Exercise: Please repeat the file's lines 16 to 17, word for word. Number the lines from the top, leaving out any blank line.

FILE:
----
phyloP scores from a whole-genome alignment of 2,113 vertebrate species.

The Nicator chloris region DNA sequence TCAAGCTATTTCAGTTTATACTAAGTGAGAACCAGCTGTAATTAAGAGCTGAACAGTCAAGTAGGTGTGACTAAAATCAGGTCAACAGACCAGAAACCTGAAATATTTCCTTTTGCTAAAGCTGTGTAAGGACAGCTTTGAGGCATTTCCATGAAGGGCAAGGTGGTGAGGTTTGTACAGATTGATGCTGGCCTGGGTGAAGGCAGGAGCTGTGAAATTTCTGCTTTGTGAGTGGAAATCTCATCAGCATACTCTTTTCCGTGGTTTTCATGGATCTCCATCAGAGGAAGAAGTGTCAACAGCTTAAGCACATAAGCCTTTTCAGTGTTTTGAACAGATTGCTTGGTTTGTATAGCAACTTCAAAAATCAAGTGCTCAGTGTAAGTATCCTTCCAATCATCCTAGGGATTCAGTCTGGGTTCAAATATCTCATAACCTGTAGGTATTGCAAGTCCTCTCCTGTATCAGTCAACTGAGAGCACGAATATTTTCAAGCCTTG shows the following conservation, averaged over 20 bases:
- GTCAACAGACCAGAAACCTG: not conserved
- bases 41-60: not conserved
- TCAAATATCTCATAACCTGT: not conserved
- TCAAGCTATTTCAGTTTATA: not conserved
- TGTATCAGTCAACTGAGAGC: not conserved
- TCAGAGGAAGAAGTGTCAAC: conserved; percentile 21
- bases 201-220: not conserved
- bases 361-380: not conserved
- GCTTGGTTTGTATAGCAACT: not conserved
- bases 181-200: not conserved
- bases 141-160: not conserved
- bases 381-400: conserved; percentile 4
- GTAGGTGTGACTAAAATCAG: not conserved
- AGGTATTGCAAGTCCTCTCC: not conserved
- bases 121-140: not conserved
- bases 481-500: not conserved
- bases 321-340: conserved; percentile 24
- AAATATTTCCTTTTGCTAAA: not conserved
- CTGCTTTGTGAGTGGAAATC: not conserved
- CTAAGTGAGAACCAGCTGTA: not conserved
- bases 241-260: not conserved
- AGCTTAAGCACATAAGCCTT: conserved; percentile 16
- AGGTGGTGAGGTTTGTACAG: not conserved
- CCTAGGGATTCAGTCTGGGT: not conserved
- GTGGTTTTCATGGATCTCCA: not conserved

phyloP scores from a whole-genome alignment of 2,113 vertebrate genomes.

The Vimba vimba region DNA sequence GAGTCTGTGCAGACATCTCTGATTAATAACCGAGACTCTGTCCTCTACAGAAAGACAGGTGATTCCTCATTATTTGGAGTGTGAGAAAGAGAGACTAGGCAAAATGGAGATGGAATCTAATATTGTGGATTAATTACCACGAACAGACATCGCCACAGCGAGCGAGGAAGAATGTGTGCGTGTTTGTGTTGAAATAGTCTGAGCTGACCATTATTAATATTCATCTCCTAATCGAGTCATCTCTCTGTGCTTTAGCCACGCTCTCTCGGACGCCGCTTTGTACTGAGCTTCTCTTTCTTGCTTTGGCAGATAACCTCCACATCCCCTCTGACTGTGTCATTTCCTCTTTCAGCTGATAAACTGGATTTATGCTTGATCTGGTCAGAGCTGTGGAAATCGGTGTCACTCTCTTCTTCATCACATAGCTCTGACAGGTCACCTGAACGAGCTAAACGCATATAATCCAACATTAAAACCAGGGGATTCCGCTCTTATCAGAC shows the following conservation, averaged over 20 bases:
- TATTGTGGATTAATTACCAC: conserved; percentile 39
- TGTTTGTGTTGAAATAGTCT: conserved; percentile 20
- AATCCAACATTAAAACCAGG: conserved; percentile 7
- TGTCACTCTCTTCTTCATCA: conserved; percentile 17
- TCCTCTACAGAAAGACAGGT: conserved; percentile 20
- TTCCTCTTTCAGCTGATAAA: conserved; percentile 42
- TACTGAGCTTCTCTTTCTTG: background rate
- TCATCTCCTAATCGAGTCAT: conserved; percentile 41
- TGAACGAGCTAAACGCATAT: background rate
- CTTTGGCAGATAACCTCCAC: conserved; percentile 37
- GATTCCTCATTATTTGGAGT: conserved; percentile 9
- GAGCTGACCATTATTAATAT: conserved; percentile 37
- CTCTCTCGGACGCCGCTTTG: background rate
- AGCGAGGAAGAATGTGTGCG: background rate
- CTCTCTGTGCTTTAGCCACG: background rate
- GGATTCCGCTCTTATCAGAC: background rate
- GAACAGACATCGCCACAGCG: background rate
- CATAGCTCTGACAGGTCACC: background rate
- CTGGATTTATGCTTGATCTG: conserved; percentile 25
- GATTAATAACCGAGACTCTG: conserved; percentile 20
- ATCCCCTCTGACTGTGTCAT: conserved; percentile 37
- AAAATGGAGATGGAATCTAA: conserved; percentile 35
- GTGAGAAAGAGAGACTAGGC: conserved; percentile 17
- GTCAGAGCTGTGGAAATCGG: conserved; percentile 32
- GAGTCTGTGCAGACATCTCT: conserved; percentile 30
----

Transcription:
- AGGTATTGCAAGTCCTCTCC: not conserved
- bases 121-140: not conserved